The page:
I posted something the other day about how I think the Academy should wait 10 years, at least, before naming the Best Picture of 2011.
I think you need perspective to see what’s really great and what’s merely good … or merely popular or pretentious or politically correct or especially well promoted.
Amy, who blogs at FixItorDeal, commented that she thought “Raising Arizona” should have won Best Picture of 1987.
I loved that movie. I remember skipping class and going to a matinee with my girlfriend at the time. I didn’t know anything about the movie except that it was by the brothers who made “Blood Simple.” I laughed so hard I cried. I’ve quoted the movie ever since, and when I was in Phoenix a few years ago, I made a pilgrimage to the “hayseed bank” Gale and Evelle Snoats robbed in the movie. (“Well, which is it, young feller? You want I should freeze or get down on the ground?”)
Amy’s comment made me wonder, though: Why didn’t “Raising Arizona” win Best Picture?
Probably, I thought, because it’s a comedy, and comedy’s never win, but, also, it turns out that 1987 was a great year for movies.
“Raising Arizona” came out the same year as:
- “The Princess Bride,” a fairy tale everyone remembers and loves. (“Hello. My name is Inigo Montoya. You killed my father. Prepare to die!”)
- “Radio Days,” Woody Allen’s look at a Brooklyn family’s life during the Golden Age of Radio.
- “Cry Freedom,” a politically important apartheid drama with Denzel Washington as Stephen Biko.
- “The Untouchables,” which earned Sean Connery an Oscar as an honest cop who taught Eliot Ness (Kevin Costner) how to do things “the Chicago way.”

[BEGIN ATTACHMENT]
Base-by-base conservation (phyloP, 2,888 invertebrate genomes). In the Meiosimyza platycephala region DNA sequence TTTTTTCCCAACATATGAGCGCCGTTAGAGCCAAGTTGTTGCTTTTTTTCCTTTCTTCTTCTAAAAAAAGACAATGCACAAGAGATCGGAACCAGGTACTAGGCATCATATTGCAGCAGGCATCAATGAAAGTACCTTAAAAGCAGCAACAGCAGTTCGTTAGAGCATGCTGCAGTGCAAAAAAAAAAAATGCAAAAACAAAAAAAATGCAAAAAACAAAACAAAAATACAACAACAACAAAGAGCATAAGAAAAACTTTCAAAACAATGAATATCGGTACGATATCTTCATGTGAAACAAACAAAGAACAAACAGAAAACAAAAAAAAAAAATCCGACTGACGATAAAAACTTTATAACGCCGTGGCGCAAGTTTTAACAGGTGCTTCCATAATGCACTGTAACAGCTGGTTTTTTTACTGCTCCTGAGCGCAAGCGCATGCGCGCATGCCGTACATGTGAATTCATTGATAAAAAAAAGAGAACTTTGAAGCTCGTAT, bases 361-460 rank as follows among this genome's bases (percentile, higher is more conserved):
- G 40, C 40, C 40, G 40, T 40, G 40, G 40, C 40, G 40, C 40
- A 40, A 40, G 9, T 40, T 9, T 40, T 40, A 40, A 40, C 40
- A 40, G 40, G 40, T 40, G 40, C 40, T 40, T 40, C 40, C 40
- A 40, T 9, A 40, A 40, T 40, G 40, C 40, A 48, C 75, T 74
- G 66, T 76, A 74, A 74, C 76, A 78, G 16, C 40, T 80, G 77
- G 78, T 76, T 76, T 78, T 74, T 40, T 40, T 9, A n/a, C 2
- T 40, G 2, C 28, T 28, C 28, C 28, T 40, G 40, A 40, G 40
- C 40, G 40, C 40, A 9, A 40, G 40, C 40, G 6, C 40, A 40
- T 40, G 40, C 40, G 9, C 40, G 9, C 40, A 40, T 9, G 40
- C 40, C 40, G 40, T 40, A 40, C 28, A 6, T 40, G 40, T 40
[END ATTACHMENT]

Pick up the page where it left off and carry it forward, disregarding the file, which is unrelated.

- “Dirty Dancing,” which put Baby in a corner.
And what’s funny is that those movies weren’t even nominated for Best Picture, because 1987 was also the year of:
- “Wall Street,” Oliver Stone’s indictment of corporate greed. “Greed, for lack of a better word, is good.”)
- “Full Metal Jacket,” Stanley Kubrick film about U.S. Marines during the Vietnam War.
- “Good Morning, Vietnam,” with Robin Williams as an irreverent disc jockey on Armed Forces Radio during the Vietnam War.
- “Empire of the Sun,” Steven Spielberg’s film about an upper middle class English boy (a young Christian Bale) living in Shanghai who is separated from his parents and placed in a Japanese internment camp.
- “Roxanne,” Steve Martin’s charming take on “Cyrano de Bergerac.” (“We haven’t had any irony here since about, uh, ’83, when I was the only practitioner of it, and I stopped because I was tired of being stared at.”)
And none of those movies were nominated for Best Picture, either.
The Best Picture of 1987 was “The Last Emporer,” a beautiful epic about the last emporer of China before the Communist revolution.
The other nominees were:
- “Broadcast News,” a brutal smackdown of the network news business, disguised as a romantic comedy. (“I’ll meet you at the place near the thing where we went that time.”)
- “Fatal Attraction,” a thriller about a mistress who stalks her boyfriend after he breaks up with her.
- “Moonstruck,” a romantic comedy that won Cher a Best Actress Oscar. (“Fear of death?”)
- “Hope and Glory,” about a London family during the Blitz.
I read somewhere it’s almost impossible to make a great movie, because so many pieces have to fall into place, but sometimes the gods smile, and on this, the 25th anniverary of 1987, it’s pretty clear 1987 was a great year for movies.